The record proper shows that, on May 28, 1951, the defendant appeared in person with his sister and announced that he understood the charge against him and that he would represent himself. At that time the trial court entered an order setting the cause for trial on August 22, 1951. The bill of exceptions shows that on August 22, 1951, defendant personally announced that he waived formal arraignment and entered a plea of not guilty. Defendant further announced that he was ready for trial. Before the jury was sworn, the court said: "Mr. Hurley, the defendant here, has announced that he would be his own lawyer and when Mr. Savage (an attorney) came in I asked him if he would sit here and sort of guide him along in anything he might need, so in fairness to Mr. Hurley I want to make that statement, and I say to Mr. Hurley now I asked Mr. Savage to do that, although you wanted to try it yourself." Defendant answered, "That is all right, but I still don't think I needed one." No request was made at any time for the appointment of counsel. See Section 545.820. Counsel, when appointed, at no time asked to be given time to prepare for trial, but he cross-examined the witnesses and represented defendant in the trial and, thereafter, filed the motion for a new trial.

Appellant may not now complain of the court's failure to appoint counsel. Counsel was in fact appointed, but no request was made therefor and the matter of failure to appoint counsel was not raised in *620 the motion for a new trial. Secs. 545.820 and 547.030. In the case of United States v. Dennis, 2 Cir., 183 F.2d 201, 234, Judge L. Hand pointed out that "one has an absolute privilege of doing without any attorney, if one wishes". In any case, upon the record presented it cannot be said that there was any "denial of the assistance of counsel," nor can it be said that defendant was "not accorded the right of counsel." The assignment is overruled. State v. Hamilton, 337 Mo. 460, 85 S.W.2d 35, 41; State v. Moore, 121 Mo. 514, 521, 26 S.W. 345.

Appellant next contends that there was no substantial evidence to sustain the conviction and that the court should have directed a verdict for defendant, as requested, at the close of all the evidence. Appellant further says that the state's principal witness, Bill Jones, made conflicting statements and was impeached by proof of prior convictions.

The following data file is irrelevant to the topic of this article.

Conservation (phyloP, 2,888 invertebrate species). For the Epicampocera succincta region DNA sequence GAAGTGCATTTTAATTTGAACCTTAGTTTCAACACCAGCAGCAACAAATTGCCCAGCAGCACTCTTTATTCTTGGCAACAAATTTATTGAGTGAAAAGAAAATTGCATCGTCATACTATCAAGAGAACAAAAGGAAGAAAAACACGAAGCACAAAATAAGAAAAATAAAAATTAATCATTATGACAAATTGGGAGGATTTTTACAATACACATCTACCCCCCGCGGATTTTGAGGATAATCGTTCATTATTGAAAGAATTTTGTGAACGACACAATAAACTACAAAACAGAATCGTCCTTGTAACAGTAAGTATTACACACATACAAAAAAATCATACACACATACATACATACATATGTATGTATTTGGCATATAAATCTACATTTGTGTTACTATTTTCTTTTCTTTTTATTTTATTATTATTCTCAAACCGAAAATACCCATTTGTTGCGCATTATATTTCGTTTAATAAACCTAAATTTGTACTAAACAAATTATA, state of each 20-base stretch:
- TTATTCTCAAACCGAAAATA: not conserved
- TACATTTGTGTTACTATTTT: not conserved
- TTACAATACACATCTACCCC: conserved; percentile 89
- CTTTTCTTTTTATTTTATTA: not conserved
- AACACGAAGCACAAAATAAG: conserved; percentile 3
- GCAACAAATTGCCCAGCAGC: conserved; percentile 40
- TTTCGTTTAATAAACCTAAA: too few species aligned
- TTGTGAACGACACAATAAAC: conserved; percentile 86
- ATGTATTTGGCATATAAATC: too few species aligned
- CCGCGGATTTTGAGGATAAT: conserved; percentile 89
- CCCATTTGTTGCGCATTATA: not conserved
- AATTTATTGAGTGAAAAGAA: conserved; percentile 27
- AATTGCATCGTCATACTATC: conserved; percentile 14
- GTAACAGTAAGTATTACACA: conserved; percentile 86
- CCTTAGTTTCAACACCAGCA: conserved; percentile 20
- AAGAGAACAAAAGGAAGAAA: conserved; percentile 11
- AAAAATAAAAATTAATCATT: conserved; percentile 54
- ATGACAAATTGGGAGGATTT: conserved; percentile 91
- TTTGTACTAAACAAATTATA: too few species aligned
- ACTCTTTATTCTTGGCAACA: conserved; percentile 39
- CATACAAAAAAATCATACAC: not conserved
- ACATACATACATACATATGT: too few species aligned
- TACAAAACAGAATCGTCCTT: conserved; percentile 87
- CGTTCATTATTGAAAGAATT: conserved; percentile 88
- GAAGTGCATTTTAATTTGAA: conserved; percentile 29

The state's evidence tended to show that at about 9 p. m. on Sunday evening, April 22, 1951, defendant was driving a 1937 Ford automobile in a westwardly direction on highway No. 4 in Atchison County, Missouri, at a point some six or seven miles east of Tarkio, Missouri. He was accompanied by Bill Jones, the owner of the automobile. Jones testified that defendant was driving. The Ford automobile collided headon with a 1937 Chevrolet automobile owned and operated by Earl Vogler, which was being operated eastwardly upon the same highway. Mr. Vogler was accompanied by his wife, his son and his daughter. The headlights of both automobiles were burning and, as the automobiles approached each other, the Ford automobile was being operated in the center of the highway. The Chevrolet was slowed down and pulled over to its right, to the south side of the highway, almost to a ditch, where the headon collision occurred. When the automobiles came to rest, the Chevrolet was in the ditch on the south side of the road, still headed east, and the Ford had turned over on its right side and was headed southeastwardly, with the rear portion of the automobile extending into and obstructing the highway. The Ford automobile was badly damaged by the collision. The testimony referred to it as being "torn up." Bill Jones, the owner of the Ford, received cuts and lacerations on his head and face, his lip was cut through and his chin injured. Mrs. Vogler received severe injuries, including a fractured pelvis.

When the defendant first got out of the Ford automobile immediately after the wreck, a witness who observed his condition testified that "he appeared to be drunk." The same witness testified further: "Q. Will you say now that this condition in which he appeared to be that evening out there might not have been caused by the shock of this collision? A. No; I would not say that because it could have been possible." Another witness, who heard the crash and went promptly to the scene of the collision, testified that defendant "was standing there * * * kind of rocking on his feet backwards and forwards and his face was very flushed and he didn't seem to be too alert to what was going on." When inquiry was made of him as to who was driving the Ford automobile he merely said "I am not talking." The same witness further testified that he considered defendant drunk, "the way he acted." This witness also testified that the shock of such a wreck as he saw there might put a man in the same condition that defendant was in that night. He said: "I presume it might be possible."

A highway patrol trooper, who received a call with reference to the collision, reached the scene at about 9:20 p. m. At that time defendant was in an intoxicated condition. "His face was flushed and his breath smelled very strongly of liquor and his talk and speech wasn't coherent; it was rambling." When asked if he was driving the Ford automobile, he told the patrolman that he "would talk when it was talking time." The patrolman "judged from his appearance and his talk and the odor of his breath that he was intoxicated."